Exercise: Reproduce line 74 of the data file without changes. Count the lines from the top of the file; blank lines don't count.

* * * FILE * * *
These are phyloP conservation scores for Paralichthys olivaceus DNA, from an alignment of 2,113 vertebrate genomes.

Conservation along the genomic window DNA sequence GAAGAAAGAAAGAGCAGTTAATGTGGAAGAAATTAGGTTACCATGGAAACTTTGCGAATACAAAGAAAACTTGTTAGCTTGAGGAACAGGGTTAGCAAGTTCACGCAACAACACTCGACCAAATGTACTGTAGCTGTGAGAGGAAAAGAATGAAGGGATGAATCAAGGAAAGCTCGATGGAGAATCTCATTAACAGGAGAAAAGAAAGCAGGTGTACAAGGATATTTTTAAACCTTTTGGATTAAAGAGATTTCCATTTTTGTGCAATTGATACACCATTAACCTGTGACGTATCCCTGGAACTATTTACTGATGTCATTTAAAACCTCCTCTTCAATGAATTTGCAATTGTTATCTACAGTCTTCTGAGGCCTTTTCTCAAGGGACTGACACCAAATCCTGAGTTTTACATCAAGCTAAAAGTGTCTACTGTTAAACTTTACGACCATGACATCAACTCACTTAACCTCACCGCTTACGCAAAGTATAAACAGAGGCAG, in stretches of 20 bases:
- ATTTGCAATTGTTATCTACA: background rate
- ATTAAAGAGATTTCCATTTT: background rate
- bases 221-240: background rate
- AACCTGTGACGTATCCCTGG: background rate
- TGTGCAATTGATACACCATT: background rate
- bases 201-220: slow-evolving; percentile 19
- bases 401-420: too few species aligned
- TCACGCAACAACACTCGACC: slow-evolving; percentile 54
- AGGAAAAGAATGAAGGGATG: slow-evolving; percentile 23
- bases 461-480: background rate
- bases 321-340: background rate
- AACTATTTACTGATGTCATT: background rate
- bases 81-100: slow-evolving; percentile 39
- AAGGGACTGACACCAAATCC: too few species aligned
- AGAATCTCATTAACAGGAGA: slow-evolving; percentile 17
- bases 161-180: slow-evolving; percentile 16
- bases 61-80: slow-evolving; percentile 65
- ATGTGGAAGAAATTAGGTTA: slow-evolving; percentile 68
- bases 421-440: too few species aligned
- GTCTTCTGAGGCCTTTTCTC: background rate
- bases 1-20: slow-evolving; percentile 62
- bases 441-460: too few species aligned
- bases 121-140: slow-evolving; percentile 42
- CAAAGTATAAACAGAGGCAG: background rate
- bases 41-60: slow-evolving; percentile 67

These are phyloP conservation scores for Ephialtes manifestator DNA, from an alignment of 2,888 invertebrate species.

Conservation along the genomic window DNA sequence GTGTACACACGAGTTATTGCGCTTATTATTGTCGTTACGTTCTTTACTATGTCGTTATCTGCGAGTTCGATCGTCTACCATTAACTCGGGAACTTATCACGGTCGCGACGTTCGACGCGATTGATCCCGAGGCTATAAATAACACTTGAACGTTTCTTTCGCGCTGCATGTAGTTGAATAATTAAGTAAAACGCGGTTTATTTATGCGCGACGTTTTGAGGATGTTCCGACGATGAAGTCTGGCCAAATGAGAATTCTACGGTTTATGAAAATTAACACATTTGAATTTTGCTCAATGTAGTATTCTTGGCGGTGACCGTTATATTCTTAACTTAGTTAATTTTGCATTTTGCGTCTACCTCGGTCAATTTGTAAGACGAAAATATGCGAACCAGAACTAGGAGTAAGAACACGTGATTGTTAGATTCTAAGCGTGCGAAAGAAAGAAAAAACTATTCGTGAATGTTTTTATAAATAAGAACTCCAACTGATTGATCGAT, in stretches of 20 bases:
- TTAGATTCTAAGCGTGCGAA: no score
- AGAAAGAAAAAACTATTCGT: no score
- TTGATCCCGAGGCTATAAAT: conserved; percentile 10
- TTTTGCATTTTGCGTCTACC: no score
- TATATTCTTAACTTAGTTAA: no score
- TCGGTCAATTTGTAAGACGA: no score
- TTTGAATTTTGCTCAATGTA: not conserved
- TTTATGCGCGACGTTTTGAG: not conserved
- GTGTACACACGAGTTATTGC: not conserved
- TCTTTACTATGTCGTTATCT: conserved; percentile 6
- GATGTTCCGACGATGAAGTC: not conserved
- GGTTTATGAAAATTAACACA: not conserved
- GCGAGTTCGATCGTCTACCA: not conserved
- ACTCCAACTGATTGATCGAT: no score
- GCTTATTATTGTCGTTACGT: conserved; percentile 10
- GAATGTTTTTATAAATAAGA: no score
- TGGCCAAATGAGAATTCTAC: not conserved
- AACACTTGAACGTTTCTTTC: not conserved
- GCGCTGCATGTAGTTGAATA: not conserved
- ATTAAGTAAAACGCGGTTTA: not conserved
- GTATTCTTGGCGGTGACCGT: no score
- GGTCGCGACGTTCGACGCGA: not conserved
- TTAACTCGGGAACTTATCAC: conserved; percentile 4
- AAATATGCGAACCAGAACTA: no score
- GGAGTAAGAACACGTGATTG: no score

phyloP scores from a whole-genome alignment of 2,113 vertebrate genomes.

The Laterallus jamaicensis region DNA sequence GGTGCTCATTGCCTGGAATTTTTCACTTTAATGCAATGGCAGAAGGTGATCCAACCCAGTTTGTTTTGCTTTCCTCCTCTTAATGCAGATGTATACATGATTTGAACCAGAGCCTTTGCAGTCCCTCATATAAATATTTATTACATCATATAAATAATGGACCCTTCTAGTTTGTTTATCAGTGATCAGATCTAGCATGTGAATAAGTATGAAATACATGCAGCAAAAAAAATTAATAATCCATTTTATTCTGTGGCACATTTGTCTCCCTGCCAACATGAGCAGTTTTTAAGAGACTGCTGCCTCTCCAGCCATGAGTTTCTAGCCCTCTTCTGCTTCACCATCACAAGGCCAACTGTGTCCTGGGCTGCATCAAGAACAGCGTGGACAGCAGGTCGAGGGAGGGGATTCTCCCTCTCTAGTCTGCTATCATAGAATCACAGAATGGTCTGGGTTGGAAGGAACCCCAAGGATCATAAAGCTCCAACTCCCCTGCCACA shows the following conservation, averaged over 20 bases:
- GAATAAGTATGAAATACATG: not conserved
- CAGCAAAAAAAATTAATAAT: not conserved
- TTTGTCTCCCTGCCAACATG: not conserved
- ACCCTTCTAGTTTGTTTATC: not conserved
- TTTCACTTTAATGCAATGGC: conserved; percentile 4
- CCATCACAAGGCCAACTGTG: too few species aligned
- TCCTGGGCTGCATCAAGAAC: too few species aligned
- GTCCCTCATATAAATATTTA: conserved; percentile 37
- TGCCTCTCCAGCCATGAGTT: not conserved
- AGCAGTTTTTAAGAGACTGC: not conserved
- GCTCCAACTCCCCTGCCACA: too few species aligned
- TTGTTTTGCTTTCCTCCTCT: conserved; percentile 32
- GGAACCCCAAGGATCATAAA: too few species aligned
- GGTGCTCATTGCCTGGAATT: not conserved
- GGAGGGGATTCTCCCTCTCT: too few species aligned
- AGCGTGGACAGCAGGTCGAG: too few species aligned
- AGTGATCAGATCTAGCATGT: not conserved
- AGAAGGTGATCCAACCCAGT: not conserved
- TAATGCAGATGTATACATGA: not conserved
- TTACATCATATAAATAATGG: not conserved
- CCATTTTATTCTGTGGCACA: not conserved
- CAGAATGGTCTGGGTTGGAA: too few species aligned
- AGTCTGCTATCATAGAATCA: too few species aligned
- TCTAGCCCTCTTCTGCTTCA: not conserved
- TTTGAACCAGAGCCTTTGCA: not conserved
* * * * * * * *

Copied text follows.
- AGAAGGTGATCCAACCCAGT: not conserved